product development production process.

These tools have enabled us to be able

to do that and that pattern continues.

Very recently, I’ve read about a product

called, which has raised Series A

over $10 million very recently.

And that is a tool that enables

you to incorporate some essentially more advanced

analytics and bi type tools for business

intelligence capabilities into SaaS platforms.

But to do so yet again as a low code platform,

which is pretty advanced capabilities as it pertains to low code

or no code platforms, but an all important one because still

yet a bottleneck on the demand side is how do we

process and get the best type of information out of all

of the data that we have now?

Because there’s an overwhelming amount of data in

the world and not enough processing power or

capabilities to really better understand and extract information

from it, which is typically the desire.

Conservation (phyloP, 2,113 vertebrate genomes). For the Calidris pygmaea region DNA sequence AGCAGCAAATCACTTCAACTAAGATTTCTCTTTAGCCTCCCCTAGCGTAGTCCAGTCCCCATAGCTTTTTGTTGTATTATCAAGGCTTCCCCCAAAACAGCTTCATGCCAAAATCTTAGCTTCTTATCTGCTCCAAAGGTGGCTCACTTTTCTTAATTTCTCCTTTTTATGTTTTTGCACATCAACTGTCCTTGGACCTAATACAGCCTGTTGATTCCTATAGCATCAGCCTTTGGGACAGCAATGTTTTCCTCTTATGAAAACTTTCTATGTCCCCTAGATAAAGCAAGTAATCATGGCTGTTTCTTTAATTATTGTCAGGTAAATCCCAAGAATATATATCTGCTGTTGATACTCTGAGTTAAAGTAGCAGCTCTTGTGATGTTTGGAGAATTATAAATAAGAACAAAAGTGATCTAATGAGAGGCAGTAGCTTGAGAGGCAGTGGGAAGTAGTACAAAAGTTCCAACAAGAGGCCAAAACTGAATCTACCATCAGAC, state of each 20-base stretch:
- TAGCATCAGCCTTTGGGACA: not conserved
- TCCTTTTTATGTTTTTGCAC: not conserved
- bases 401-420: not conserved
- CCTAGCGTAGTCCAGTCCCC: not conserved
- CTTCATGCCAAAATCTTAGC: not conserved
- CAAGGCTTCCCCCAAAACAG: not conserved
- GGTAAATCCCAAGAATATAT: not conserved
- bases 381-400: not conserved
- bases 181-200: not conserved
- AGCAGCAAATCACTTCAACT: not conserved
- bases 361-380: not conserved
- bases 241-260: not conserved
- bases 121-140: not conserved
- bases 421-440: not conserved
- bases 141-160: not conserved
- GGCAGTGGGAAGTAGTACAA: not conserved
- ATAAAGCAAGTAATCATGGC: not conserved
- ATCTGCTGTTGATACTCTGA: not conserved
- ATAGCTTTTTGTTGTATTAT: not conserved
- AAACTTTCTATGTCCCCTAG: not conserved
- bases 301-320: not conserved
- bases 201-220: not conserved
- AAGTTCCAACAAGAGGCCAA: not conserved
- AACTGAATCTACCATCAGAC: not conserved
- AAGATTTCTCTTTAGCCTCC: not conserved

So products like Familio which are specialized,

and bubble which are more generic, are

providing us with essentially an ecosystem worth

of options when it comes to building.

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Now, there’s still a place

obviously for custom engineering, right?

If you need a product to scale as aggressively as

something heavy like a salesforce or a HubSpot or something

like that, your NoCode platform is not typically going to

be able to handle that type of volume, at least

not yet, and may be able to do so eventually

if this pattern and trend continues.

But for now, your custom engineering will enable

you to benefit from operational efficiency at scale.

However, before you get there, when you’re trying